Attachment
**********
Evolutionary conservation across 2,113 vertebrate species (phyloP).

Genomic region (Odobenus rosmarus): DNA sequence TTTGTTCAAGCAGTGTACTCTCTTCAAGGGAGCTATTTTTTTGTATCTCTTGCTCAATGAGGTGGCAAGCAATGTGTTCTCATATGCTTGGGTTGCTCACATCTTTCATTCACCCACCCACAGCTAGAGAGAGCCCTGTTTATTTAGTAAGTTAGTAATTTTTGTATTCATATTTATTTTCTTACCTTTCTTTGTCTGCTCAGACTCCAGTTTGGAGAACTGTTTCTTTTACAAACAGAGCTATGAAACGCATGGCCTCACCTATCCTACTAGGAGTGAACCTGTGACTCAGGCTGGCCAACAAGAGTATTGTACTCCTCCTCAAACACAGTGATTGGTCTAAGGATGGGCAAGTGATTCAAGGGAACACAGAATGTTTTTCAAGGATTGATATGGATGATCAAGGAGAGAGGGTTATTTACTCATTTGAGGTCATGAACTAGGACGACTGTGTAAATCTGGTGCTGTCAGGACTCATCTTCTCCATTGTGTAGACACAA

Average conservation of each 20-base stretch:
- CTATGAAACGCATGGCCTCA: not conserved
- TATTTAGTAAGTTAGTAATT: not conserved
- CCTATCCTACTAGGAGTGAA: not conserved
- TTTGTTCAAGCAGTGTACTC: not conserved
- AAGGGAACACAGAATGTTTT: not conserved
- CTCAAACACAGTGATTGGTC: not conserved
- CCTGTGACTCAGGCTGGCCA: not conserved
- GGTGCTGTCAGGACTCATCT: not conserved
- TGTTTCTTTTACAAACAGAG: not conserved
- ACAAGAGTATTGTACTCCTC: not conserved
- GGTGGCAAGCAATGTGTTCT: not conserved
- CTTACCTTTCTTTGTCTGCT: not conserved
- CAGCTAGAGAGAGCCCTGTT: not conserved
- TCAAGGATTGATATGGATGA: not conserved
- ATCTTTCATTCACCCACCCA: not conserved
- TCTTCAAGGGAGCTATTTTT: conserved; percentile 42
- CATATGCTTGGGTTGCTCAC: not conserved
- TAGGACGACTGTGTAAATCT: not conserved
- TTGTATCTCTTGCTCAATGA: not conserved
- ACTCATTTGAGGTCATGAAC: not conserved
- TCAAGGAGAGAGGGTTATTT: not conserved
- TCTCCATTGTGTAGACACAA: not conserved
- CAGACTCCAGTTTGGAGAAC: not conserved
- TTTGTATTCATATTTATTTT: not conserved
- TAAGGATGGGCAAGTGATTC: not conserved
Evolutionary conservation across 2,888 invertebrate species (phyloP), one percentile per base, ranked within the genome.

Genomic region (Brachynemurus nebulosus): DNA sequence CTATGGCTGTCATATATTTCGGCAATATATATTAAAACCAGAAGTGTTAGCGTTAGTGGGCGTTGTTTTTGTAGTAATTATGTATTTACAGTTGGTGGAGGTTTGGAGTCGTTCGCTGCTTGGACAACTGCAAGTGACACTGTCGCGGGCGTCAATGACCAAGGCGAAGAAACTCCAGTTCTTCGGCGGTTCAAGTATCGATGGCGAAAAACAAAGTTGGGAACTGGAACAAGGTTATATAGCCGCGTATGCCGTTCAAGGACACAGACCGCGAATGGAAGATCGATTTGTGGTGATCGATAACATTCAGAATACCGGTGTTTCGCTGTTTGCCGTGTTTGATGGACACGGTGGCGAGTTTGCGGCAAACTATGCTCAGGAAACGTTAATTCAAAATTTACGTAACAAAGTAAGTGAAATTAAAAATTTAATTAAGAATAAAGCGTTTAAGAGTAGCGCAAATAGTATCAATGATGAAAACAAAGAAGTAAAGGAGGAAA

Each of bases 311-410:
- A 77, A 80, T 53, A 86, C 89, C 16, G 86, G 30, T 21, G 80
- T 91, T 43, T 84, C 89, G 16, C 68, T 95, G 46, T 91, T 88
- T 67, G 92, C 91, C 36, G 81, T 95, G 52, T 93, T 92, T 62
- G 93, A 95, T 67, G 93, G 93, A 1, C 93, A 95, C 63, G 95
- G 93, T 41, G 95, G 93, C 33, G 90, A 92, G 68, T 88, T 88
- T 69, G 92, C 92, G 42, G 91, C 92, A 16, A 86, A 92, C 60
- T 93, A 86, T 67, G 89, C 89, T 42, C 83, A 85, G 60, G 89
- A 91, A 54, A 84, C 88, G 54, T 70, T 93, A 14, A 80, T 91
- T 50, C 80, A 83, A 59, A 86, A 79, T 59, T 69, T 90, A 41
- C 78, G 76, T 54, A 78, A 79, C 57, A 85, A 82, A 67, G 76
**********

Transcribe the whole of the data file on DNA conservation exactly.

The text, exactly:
Evolutionary conservation across 2,113 vertebrate species (phyloP).

Genomic region (Odobenus rosmarus): DNA sequence TTTGTTCAAGCAGTGTACTCTCTTCAAGGGAGCTATTTTTTTGTATCTCTTGCTCAATGAGGTGGCAAGCAATGTGTTCTCATATGCTTGGGTTGCTCACATCTTTCATTCACCCACCCACAGCTAGAGAGAGCCCTGTTTATTTAGTAAGTTAGTAATTTTTGTATTCATATTTATTTTCTTACCTTTCTTTGTCTGCTCAGACTCCAGTTTGGAGAACTGTTTCTTTTACAAACAGAGCTATGAAACGCATGGCCTCACCTATCCTACTAGGAGTGAACCTGTGACTCAGGCTGGCCAACAAGAGTATTGTACTCCTCCTCAAACACAGTGATTGGTCTAAGGATGGGCAAGTGATTCAAGGGAACACAGAATGTTTTTCAAGGATTGATATGGATGATCAAGGAGAGAGGGTTATTTACTCATTTGAGGTCATGAACTAGGACGACTGTGTAAATCTGGTGCTGTCAGGACTCATCTTCTCCATTGTGTAGACACAA

Average conservation of each 20-base stretch:
- CTATGAAACGCATGGCCTCA: not conserved
- TATTTAGTAAGTTAGTAATT: not conserved
- CCTATCCTACTAGGAGTGAA: not conserved
- TTTGTTCAAGCAGTGTACTC: not conserved
- AAGGGAACACAGAATGTTTT: not conserved
- CTCAAACACAGTGATTGGTC: not conserved
- CCTGTGACTCAGGCTGGCCA: not conserved
- GGTGCTGTCAGGACTCATCT: not conserved
- TGTTTCTTTTACAAACAGAG: not conserved
- ACAAGAGTATTGTACTCCTC: not conserved
- GGTGGCAAGCAATGTGTTCT: not conserved
- CTTACCTTTCTTTGTCTGCT: not conserved
- CAGCTAGAGAGAGCCCTGTT: not conserved
- TCAAGGATTGATATGGATGA: not conserved
- ATCTTTCATTCACCCACCCA: not conserved
- TCTTCAAGGGAGCTATTTTT: conserved; percentile 42
- CATATGCTTGGGTTGCTCAC: not conserved
- TAGGACGACTGTGTAAATCT: not conserved
- TTGTATCTCTTGCTCAATGA: not conserved
- ACTCATTTGAGGTCATGAAC: not conserved
- TCAAGGAGAGAGGGTTATTT: not conserved
- TCTCCATTGTGTAGACACAA: not conserved
- CAGACTCCAGTTTGGAGAAC: not conserved
- TTTGTATTCATATTTATTTT: not conserved
- TAAGGATGGGCAAGTGATTC: not conserved
Evolutionary conservation across 2,888 invertebrate species (phyloP), one percentile per base, ranked within the genome.

Genomic region (Brachynemurus nebulosus): DNA sequence CTATGGCTGTCATATATTTCGGCAATATATATTAAAACCAGAAGTGTTAGCGTTAGTGGGCGTTGTTTTTGTAGTAATTATGTATTTACAGTTGGTGGAGGTTTGGAGTCGTTCGCTGCTTGGACAACTGCAAGTGACACTGTCGCGGGCGTCAATGACCAAGGCGAAGAAACTCCAGTTCTTCGGCGGTTCAAGTATCGATGGCGAAAAACAAAGTTGGGAACTGGAACAAGGTTATATAGCCGCGTATGCCGTTCAAGGACACAGACCGCGAATGGAAGATCGATTTGTGGTGATCGATAACATTCAGAATACCGGTGTTTCGCTGTTTGCCGTGTTTGATGGACACGGTGGCGAGTTTGCGGCAAACTATGCTCAGGAAACGTTAATTCAAAATTTACGTAACAAAGTAAGTGAAATTAAAAATTTAATTAAGAATAAAGCGTTTAAGAGTAGCGCAAATAGTATCAATGATGAAAACAAAGAAGTAAAGGAGGAAA

Each of bases 311-410:
- A 77, A 80, T 53, A 86, C 89, C 16, G 86, G 30, T 21, G 80
- T 91, T 43, T 84, C 89, G 16, C 68, T 95, G 46, T 91, T 88
- T 67, G 92, C 91, C 36, G 81, T 95, G 52, T 93, T 92, T 62
- G 93, A 95, T 67, G 93, G 93, A 1, C 93, A 95, C 63, G 95
- G 93, T 41, G 95, G 93, C 33, G 90, A 92, G 68, T 88, T 88
- T 69, G 92, C 92, G 42, G 91, C 92, A 16, A 86, A 92, C 60
- T 93, A 86, T 67, G 89, C 89, T 42, C 83, A 85, G 60, G 89
- A 91, A 54, A 84, C 88, G 54, T 70, T 93, A 14, A 80, T 91
- T 50, C 80, A 83, A 59, A 86, A 79, T 59, T 69, T 90, A 41
- C 78, G 76, T 54, A 78, A 79, C 57, A 85, A 82, A 67, G 76